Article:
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How Consumer Duty has challenged Wealth Management firms

  • Publish Date: Posted 20 days ago
  • Author:by Sam Anderson

Wealth management firms are currently facing many challenges which they are being forced to navigate almost single handedly. Alongside the effects of continued economic hardship, increasing inflation and the rise of AI, there is now the requirement to follow new regulations from the Financial Conduct Authority (FCA).

Since July 2023, all UK wealth management firms have had to adhere to the watchdog’s new Consumer Duty framework, which is designed to bring ‘higher and clearer standards of consumer protection’ to the financial services market.

The new mandate obliges wealth managers to minimise ‘consumer harm’, to ensure their clients are receiving clear and consistent communications about the services and products they sell, and to provide ‘fair value’ for the fees clients pay. This is so that consumers no longer lose significant sums to scams and fraud, fall victim to money laundering or experience negative economic, market and social damage.

This new principle isn’t about ticking boxes or avoiding fines, it represents a fundamental shift in mindset and a call to arms for products, and services which are created with target customers’ needs at their core, ensuring fair spending value.

This is also with a view to putting an end to confusing jargon and incomprehensible fine print. Instead, clients must now receive clear communication that enables them to make confident, informed decisions throughout their financial journey. If further assistance is required, firms must provide tailored support at the right time.

To emphasise this point, in a consultation paper in 2021, the FCA said it believed the new duty would ‘require a significant shift in culture and behaviour’ for many firms and how they are regulated. In fact, according to wealth advisory firm IQ-EQ, the FCA’s previous ‘treating customers fairly’ (TCF) principle, introduced in 2006, meant the FCA itself had the ‘responsibility to decide if a firm has acted in bad faith’.

In 2017, the regulator’s Financial Services Consumer Panel argued that the TCF regime did not deter firms from mis-selling financial products. But some in the sector, by contrast, believe that Consumer Duty, in its very nature, places direct responsibility on the firms themselves to comply with it.

This expectation was reinforced by a letter in November from FCA director of consumer investments Lucy Castledine to all UK wealth management CEOs. She said: “We expect you to have implemented the consumer duty in full. Your firms are often entrusted with wealth acquired through decades of prudent investment and hard work. Yet many firms undermine this trust by pushing products or services that are too high-risk and/or too complex for most consumers.”

She added: “By working jointly on these issues, we hope to reduce harm, increase standards and improve the sector’s reputation, which is in all our interests. We know that we are always stronger when working together and will use our successful public and private partnerships, particularly when it comes to fighting financial crime.”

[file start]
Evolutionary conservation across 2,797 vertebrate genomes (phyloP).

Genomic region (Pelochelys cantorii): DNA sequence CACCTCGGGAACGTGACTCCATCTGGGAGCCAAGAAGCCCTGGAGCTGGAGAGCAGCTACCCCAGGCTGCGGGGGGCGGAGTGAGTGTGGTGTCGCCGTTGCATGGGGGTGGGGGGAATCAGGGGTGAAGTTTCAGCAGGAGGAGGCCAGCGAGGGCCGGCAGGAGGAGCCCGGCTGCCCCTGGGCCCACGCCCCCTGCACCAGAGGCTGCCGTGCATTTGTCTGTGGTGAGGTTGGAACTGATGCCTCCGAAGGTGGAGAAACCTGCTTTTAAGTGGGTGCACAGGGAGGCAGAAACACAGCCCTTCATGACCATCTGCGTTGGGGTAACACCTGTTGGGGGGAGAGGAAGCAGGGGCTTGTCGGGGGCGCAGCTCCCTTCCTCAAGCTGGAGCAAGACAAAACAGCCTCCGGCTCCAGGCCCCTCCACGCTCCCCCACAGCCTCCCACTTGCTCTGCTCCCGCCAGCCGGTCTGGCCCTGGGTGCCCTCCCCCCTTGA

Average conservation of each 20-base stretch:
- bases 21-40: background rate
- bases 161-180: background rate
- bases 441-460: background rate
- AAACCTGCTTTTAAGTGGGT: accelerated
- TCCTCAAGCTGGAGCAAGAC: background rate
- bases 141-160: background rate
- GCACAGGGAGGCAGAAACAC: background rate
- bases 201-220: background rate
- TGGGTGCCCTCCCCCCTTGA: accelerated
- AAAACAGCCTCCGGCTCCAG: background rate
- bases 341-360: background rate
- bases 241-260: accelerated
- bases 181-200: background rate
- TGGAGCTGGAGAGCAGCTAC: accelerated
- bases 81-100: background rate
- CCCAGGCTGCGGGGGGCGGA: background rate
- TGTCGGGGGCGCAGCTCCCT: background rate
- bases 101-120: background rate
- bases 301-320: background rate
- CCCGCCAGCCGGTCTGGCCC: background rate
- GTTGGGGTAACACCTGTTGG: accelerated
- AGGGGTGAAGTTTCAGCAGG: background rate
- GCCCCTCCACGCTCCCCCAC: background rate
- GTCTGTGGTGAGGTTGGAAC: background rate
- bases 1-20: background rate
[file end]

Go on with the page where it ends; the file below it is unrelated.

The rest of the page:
At its heart, the Consumer Duty regulation is about a set of fundamental expectations that include acting in good faith, avoiding foreseeable harm, and actively helping clients understand and pursue their financial goals. It’s not a one-off, with the FCA requiring an ongoing approach to achieving good consumer outcomes.

So, the Consumer Duty isn’t simply a regulatory hurdle for wealth managers, it’s a catalyst for change. The old ways of opaque fees and reams of confusing paperwork will no longer be sufficient. Instead, it’s time to rethink what it means to truly serve clients to their best advantage in the wealth management space.

Simply put, wealth managers must now demonstrate, with clear data, that they are always working towards their clients’ financial goals. Product suitability is no longer a one-off assessment, it’s a continuous monitoring process to ensure investments remain perfectly aligned with a client’s evolving needs and risk profile. That means logging calls, meetings and interactions and monitoring the effect of their products and services.

It also means putting aside the jargon of old and empowering clients with concise language, while clear communication is also paramount. This is an opportunity to build trust and break away from the image of the aloof advisor hidden behind complex terminology.

Special emphasis must also be placed on identifying and understanding vulnerable clients and meeting their specific needs. Wealth managers must now adapt their approach, providing additional support and thoroughly reassessing risk when necessary.

In short, it’s a culture shift but it’s not a negative move. It provides a chance to innovate, add value, be responsive and comply in a positive way. Firms that take the necessary steps to prioritise client outcomes over internal sales targets will set themselves apart in this refreshed marketplace.

Bearing this in mind, the implementation of further regulatory changes might have felt like a heavy burden, especially when heaped on top of wider market uncertainty. However, there is hope that this agile sector will emerge stronger as it evolves and adapts to its new landscape.

Looking for advice on progressing your Compliance career? Or need to strengthen your wealth management firm's compliance team? Get in touch with our experts today.

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